Class  D is around other small airports with operating control Towers 
   Class E is keep VFR aircraft out of certain approach areas around airports when the weather
         is bad and IFR aircraft are flying in that area without visual references.  You don't
          have to have a clearance or talk to anyone,  just don't scud run in Class E in bad weather
          because you might bump into someone IFR.
   Class G is uncontrolled - and very little of this exists each of the Mississippi except small
     slices less than 1200 AGL away from all airports )
     Basically no IFR aircraft would ever be here.

One such wave window LOA is here:

Well, Class B (like around Philly ) allows you to fly "Clear-of-clouds" instead of standard 500/1000/2000 ft
below/above/horizontal distances, but glider can't enter Class B today except in an 
emergency anyway.

Flying in the Clouds ?

If your caught above a cloud layer  - you'll need to come down through it.  That
most commonly happens when you fly Mountain Wave up to high altitudes, and the moisture
increases then the cloud cover below closes the cloud gap ( wave window ) too fast for
you to descend through it.

That is a true emergency , since most typical gliders do not have
even a turn&bank gyro, so you can't maintain flight for long in the clouds and will most often
enter a graveyard spiral.  The recommended emergency descent through a cloud layer without a
gyro is to enter a spin ( which IS stable in most gliders ), and hold the spin until you break
out of the bottom of the cloud, and then recover from the spin.   OK,  not sure I really want
to do that maneuver.  I'm OK with spins when I can see but not in a cloud.

Here's a video for you:    Spectacular Glider ground winch launch, 45 degree steep climb,  followed by
search for lift,  a loop,  a spin,  a few wing-overs, and landing in 5 min.  Winch launch is not
common in the US because a steel cable going from the ground up 1500 feet over an airport is
frowned upon by non glider pilots.  And the falling cable ( with small drogue ) can be dangerous.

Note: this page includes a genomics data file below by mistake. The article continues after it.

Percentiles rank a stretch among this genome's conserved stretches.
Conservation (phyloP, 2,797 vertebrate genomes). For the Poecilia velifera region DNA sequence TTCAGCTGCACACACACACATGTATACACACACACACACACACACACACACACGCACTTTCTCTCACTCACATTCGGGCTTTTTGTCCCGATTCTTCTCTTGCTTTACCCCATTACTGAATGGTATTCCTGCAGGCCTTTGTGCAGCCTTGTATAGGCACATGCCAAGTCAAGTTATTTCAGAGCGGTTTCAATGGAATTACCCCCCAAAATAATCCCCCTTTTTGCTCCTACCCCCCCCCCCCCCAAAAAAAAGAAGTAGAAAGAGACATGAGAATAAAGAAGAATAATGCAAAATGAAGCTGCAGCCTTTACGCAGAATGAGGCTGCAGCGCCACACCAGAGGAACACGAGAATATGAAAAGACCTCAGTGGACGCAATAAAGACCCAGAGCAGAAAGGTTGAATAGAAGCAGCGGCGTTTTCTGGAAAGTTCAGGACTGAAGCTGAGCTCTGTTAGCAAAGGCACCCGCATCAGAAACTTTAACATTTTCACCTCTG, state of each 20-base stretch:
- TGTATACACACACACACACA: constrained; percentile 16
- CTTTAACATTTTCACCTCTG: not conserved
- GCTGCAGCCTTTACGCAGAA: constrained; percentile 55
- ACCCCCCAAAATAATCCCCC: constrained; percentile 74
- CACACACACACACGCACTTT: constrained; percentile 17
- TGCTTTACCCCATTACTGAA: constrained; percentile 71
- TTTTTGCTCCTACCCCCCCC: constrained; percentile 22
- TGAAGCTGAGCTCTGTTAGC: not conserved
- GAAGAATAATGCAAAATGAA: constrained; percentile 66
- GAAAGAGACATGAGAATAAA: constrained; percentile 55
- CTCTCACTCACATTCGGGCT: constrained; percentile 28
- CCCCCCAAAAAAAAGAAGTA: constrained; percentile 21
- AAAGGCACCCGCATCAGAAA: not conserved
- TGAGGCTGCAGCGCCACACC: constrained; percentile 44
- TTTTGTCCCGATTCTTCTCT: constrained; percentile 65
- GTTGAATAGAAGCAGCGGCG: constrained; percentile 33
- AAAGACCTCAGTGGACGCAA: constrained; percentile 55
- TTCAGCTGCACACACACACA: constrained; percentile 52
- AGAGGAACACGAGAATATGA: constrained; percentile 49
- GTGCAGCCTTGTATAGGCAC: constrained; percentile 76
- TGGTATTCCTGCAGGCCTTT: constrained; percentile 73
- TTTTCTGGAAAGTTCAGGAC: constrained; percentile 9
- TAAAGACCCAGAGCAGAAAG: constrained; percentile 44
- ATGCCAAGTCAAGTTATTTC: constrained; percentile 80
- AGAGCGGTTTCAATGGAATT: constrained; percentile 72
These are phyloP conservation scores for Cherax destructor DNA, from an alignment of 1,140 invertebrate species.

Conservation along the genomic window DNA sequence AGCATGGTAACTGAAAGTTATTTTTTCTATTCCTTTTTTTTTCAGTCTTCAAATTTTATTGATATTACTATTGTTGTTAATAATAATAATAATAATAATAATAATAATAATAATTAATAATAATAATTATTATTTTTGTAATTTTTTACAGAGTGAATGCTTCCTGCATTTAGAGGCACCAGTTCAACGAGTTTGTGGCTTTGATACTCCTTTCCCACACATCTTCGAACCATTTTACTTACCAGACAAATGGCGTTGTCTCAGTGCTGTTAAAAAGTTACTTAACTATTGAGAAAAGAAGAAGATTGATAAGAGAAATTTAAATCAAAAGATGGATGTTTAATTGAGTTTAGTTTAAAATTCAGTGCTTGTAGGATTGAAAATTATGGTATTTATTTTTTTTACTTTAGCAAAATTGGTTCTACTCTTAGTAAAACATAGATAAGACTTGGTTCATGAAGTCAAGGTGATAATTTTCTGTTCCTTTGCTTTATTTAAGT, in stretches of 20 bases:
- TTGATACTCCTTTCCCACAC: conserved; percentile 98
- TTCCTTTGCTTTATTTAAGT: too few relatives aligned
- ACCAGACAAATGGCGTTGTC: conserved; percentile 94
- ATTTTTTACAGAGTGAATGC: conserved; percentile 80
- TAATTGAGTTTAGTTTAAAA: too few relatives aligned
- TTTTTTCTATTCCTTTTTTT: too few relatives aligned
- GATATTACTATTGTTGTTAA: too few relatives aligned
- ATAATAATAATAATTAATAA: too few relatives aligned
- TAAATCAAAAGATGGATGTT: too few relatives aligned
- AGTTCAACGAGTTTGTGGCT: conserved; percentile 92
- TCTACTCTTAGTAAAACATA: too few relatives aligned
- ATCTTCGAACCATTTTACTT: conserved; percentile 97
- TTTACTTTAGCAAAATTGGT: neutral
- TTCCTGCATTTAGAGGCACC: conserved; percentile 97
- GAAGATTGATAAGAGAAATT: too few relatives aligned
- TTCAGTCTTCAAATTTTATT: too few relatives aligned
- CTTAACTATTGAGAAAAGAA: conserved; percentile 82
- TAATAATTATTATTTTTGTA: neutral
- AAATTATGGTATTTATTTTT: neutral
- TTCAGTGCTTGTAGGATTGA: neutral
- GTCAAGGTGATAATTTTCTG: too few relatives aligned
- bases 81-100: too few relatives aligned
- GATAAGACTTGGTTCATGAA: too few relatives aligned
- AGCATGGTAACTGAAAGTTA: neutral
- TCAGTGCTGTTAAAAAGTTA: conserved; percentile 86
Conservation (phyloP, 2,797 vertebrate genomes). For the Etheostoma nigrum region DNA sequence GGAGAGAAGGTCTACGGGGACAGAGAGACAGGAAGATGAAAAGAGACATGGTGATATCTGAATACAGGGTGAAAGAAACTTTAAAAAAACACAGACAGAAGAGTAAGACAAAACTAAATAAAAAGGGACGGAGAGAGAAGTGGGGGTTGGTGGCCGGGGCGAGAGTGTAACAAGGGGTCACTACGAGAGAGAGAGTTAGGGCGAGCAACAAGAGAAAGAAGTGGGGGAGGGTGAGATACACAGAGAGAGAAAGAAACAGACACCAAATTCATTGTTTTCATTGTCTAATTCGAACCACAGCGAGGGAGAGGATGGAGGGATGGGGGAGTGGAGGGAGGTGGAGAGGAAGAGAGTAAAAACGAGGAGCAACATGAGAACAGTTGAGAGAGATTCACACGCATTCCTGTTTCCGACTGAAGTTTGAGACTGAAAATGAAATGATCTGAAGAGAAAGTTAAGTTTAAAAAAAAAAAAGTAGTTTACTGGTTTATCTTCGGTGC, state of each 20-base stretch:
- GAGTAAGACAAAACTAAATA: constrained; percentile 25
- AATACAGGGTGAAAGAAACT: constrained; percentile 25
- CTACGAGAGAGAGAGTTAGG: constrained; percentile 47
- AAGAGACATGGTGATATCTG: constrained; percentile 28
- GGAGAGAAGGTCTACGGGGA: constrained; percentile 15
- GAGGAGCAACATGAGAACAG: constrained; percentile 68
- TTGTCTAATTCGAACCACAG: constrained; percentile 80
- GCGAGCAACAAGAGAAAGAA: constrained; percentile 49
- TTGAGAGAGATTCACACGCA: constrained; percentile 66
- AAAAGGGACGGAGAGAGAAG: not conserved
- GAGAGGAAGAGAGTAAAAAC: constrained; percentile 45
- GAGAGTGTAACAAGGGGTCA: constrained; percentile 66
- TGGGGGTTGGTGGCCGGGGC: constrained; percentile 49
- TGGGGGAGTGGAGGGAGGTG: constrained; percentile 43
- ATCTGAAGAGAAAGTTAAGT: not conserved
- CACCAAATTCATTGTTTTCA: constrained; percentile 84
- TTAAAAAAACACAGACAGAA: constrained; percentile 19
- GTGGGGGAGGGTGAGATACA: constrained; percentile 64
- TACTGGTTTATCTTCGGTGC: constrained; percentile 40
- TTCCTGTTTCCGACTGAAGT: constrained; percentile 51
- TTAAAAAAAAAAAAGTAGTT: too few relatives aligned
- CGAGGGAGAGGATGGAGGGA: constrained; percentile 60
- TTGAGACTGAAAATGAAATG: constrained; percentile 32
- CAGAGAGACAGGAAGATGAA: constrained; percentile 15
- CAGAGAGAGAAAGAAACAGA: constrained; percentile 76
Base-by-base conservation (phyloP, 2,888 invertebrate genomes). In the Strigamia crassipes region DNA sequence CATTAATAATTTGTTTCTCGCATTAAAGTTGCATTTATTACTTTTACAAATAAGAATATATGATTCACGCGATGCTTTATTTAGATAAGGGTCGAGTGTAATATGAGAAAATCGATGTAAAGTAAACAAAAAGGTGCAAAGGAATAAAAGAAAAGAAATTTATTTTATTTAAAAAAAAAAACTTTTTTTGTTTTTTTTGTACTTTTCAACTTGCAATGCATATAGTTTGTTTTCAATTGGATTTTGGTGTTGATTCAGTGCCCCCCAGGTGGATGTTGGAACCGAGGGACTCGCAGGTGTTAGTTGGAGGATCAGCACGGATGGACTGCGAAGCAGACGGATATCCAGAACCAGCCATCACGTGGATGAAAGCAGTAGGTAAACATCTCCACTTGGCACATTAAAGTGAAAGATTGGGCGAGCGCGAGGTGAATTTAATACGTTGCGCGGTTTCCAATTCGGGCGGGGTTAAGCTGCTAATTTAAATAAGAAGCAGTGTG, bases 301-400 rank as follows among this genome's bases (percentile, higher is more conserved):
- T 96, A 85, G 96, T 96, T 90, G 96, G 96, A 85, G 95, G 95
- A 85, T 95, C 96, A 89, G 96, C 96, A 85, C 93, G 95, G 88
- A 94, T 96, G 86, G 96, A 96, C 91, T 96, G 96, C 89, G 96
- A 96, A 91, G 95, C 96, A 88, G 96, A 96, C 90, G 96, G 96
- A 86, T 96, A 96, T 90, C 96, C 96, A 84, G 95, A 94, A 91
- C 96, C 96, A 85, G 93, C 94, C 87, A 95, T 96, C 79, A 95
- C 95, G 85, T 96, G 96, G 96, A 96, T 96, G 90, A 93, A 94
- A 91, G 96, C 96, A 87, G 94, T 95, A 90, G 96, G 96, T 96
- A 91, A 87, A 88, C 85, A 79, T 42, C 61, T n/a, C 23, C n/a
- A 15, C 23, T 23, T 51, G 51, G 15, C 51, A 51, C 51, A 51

But it is 100X cheaper than a tow.


And another of a Blanik L-13 with great Music and traditional aerial launch (tow)

The handle on the far left in cockpit during TO roll are the spoilers.  Appears he is using them
during TO to avoid climbing; then as the Tug lifts off, he pushes spoilers full forward closed and locked.
It is bad news to climb before the tug lifts off as you can lift the tug's tail and keep him from
taking off.  In the US we just push the glider nose down to stay low - as the glider lifts off
much sooner than the tug.  On tow this shows the front flying far to the left of the 'box' on tow, which can
be a signal to the tug to turn right, or can be just training.   It is interesting that
during takeoff the spoiler handle goes forward by itself,  so its the rear pilot ( crazy guy ) that is actually
flying the Take-off, and later the front pilot takes over and flies to the left of the box.

This L-13 is the original earlier model of the L-23,  flown here with the rear canopy removed and a
crazy guy jumping off the wing in flight.

Back to your question, To legally fly in clouds you need to be rated, equipped and current.   The Glider may
be IFR certifiable since many are European made,  but the US grants pilots an Instrument-airplane ratings, and not
Instrument-Glider ratings as far as I know.    Currency requires 6 IFR approaches every 6 months- and your not going
to get that in a glider, so I guess no IFR glider in the US.


> --
> Rich
> ___________________________________________________________________________
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"Between subtle shading and the absence of light lies the nuance of iqlusion..." - Kryptos 

Lee Marzke, lee@marzke.net http://marzke.net/lee/ 
IT Consultant, VMware, VCenter, SAN storage, infrastructure, SW CM 
Philadelphia Linux Users Group         --        http://www.phillylinux.org
Announcements - http://lists.phillylinux.org/mailman/listinfo/plug-announce
General Discussion  --   http://lists.phillylinux.org/mailman/listinfo/plug